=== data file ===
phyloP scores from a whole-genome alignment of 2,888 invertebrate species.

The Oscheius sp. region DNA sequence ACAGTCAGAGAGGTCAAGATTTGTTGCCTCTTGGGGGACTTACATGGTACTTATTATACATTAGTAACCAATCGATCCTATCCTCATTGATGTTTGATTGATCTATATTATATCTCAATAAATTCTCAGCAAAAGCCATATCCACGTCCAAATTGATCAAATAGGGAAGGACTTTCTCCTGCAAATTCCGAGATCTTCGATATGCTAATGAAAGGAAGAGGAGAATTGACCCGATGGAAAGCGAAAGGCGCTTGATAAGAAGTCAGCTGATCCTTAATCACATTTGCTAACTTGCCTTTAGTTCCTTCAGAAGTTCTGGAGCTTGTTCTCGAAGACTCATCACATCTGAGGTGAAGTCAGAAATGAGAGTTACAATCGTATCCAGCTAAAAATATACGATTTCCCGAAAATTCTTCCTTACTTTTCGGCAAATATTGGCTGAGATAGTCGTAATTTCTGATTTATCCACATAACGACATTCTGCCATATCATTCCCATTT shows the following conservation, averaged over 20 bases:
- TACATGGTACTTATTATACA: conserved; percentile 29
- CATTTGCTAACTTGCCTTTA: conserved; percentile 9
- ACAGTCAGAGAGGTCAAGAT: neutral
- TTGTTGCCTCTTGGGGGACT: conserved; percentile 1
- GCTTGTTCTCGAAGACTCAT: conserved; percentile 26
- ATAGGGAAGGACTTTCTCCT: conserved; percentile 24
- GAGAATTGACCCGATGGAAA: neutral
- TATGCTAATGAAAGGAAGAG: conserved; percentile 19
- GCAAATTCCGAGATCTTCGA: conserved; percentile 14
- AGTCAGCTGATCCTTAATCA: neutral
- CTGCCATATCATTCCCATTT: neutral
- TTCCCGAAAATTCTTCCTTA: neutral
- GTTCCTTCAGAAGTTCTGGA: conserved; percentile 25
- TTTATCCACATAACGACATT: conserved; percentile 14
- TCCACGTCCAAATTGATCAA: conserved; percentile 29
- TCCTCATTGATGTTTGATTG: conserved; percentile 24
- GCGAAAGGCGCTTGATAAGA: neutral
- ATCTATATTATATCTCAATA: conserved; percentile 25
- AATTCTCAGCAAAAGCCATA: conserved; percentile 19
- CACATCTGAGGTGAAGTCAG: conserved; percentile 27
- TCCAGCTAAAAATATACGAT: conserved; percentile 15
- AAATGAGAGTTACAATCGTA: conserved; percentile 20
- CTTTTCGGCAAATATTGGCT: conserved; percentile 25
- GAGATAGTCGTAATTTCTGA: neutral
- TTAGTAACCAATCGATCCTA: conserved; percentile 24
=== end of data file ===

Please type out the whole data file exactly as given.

phyloP scores from a whole-genome alignment of 2,888 invertebrate species.

The Oscheius sp. region DNA sequence ACAGTCAGAGAGGTCAAGATTTGTTGCCTCTTGGGGGACTTACATGGTACTTATTATACATTAGTAACCAATCGATCCTATCCTCATTGATGTTTGATTGATCTATATTATATCTCAATAAATTCTCAGCAAAAGCCATATCCACGTCCAAATTGATCAAATAGGGAAGGACTTTCTCCTGCAAATTCCGAGATCTTCGATATGCTAATGAAAGGAAGAGGAGAATTGACCCGATGGAAAGCGAAAGGCGCTTGATAAGAAGTCAGCTGATCCTTAATCACATTTGCTAACTTGCCTTTAGTTCCTTCAGAAGTTCTGGAGCTTGTTCTCGAAGACTCATCACATCTGAGGTGAAGTCAGAAATGAGAGTTACAATCGTATCCAGCTAAAAATATACGATTTCCCGAAAATTCTTCCTTACTTTTCGGCAAATATTGGCTGAGATAGTCGTAATTTCTGATTTATCCACATAACGACATTCTGCCATATCATTCCCATTT shows the following conservation, averaged over 20 bases:
- TACATGGTACTTATTATACA: conserved; percentile 29
- CATTTGCTAACTTGCCTTTA: conserved; percentile 9
- ACAGTCAGAGAGGTCAAGAT: neutral
- TTGTTGCCTCTTGGGGGACT: conserved; percentile 1
- GCTTGTTCTCGAAGACTCAT: conserved; percentile 26
- ATAGGGAAGGACTTTCTCCT: conserved; percentile 24
- GAGAATTGACCCGATGGAAA: neutral
- TATGCTAATGAAAGGAAGAG: conserved; percentile 19
- GCAAATTCCGAGATCTTCGA: conserved; percentile 14
- AGTCAGCTGATCCTTAATCA: neutral
- CTGCCATATCATTCCCATTT: neutral
- TTCCCGAAAATTCTTCCTTA: neutral
- GTTCCTTCAGAAGTTCTGGA: conserved; percentile 25
- TTTATCCACATAACGACATT: conserved; percentile 14
- TCCACGTCCAAATTGATCAA: conserved; percentile 29
- TCCTCATTGATGTTTGATTG: conserved; percentile 24
- GCGAAAGGCGCTTGATAAGA: neutral
- ATCTATATTATATCTCAATA: conserved; percentile 25
- AATTCTCAGCAAAAGCCATA: conserved; percentile 19
- CACATCTGAGGTGAAGTCAG: conserved; percentile 27
- TCCAGCTAAAAATATACGAT: conserved; percentile 15
- AAATGAGAGTTACAATCGTA: conserved; percentile 20
- CTTTTCGGCAAATATTGGCT: conserved; percentile 25
- GAGATAGTCGTAATTTCTGA: neutral
- TTAGTAACCAATCGATCCTA: conserved; percentile 24